The players throw game dice in turn and can advance any of their pieces in the game by the thrown number of dots on the die.[2]

Throwing a six means bringing a piece into the game (by placing one from the "out" ("B") area onto the "start" or "A" field) and throwing the die again. If a piece is on the "A" field and there are still pieces in the "out" area, it must be moved as soon as possible. If a piece cannot be brought into the game then any other piece in the game must be moved by the thrown number, if that is possible. A commonly played variation allows a player who has no pieces in the circle of fields to have three tries to throw a six.[2]

Pieces can jump over other pieces and throw out pieces from other players (into that player's "out" area) if they land on them. A player cannot throw out his own pieces and cannot advance further than the last field in the "home" row. A player cannot be thrown out if he is on his "start" field. Two pegs cannot reside on the same circle. Once inside of the "home" area, pegs cannot jump over other pegs and an exact roll of the dice is required to move inside of the home area. Your peg can only move into the home of the same color. (i.e. You cannot go into somebody else's home and kick their pegs out.) A worst case scenario for entering home is depicted in the image here:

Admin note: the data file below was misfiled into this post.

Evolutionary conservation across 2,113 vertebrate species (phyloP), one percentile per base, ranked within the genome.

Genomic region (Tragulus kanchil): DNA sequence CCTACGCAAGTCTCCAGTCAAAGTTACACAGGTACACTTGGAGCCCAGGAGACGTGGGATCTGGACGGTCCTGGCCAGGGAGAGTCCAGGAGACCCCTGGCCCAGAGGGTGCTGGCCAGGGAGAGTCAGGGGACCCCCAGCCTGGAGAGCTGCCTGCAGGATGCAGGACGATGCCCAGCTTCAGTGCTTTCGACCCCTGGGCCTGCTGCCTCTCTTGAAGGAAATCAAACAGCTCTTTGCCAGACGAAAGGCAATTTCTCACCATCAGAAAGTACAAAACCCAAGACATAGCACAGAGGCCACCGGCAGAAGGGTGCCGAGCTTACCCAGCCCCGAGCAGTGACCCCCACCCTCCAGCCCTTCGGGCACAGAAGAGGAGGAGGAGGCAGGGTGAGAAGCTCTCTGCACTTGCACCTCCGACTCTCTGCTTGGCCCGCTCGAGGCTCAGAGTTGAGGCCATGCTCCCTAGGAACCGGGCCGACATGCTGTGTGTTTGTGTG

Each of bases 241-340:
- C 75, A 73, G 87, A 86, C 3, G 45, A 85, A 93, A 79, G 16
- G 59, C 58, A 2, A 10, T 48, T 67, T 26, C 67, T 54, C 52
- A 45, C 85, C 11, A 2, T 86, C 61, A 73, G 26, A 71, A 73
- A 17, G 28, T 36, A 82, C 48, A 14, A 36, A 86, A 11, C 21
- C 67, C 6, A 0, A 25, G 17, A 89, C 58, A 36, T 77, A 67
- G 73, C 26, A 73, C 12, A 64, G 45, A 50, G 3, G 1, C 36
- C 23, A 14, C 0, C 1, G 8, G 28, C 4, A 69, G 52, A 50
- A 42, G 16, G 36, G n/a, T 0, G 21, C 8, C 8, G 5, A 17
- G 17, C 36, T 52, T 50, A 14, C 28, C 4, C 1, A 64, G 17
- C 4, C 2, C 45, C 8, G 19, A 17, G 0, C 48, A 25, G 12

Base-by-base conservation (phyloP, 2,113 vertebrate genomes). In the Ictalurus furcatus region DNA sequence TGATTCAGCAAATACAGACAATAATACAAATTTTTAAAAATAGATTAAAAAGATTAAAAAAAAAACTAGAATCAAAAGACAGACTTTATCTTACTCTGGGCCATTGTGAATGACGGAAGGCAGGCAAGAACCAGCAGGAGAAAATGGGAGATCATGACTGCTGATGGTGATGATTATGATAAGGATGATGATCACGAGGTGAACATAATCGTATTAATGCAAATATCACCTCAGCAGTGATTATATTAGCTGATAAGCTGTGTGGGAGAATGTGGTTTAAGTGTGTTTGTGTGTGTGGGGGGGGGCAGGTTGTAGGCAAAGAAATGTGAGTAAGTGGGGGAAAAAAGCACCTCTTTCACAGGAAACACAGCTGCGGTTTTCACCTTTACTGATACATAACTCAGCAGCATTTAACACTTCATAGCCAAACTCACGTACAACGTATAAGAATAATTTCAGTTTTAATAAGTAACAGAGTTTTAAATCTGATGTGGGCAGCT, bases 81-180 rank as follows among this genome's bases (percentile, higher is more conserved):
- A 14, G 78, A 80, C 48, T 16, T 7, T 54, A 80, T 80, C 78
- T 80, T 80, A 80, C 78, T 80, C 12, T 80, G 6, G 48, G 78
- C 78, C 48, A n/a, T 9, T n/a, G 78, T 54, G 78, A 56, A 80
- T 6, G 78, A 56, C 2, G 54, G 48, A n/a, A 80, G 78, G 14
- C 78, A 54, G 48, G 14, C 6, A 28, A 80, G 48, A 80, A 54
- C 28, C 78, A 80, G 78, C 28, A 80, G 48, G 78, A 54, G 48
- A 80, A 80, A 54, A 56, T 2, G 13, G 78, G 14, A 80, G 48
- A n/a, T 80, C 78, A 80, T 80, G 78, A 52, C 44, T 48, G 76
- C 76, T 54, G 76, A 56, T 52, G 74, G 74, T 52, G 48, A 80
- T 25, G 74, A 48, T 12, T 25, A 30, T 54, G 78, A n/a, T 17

Worst case scenario entering home

It would require the person to roll 4 consecutive 1's to get all of the pieces in home before another player could kick the one peg waiting outside of home.

History edit

Beginnings in the early 20th century edit

In its present form, Mensch ärgere Dich nicht was invented in the winter months of 1907/1908 by Josef Friedrich Schmidt, a native of Amberg, Germany and the founder of Schmidt Spiele. This game was invented in a workshop in Munich-Giesing and was based on the English game, Ludo. This game was first published in 1910 and was produced in series from 1914 on. Mensch ärgere Dich nicht is considered the most popular parlour game in Germany.[citation needed] In contrast to Ludo, the game's role model, Schmidt left aside all tactical and strategic variations in the rules. Also, the symbolism of the origin game, Pachisi, was eliminated.[3][4]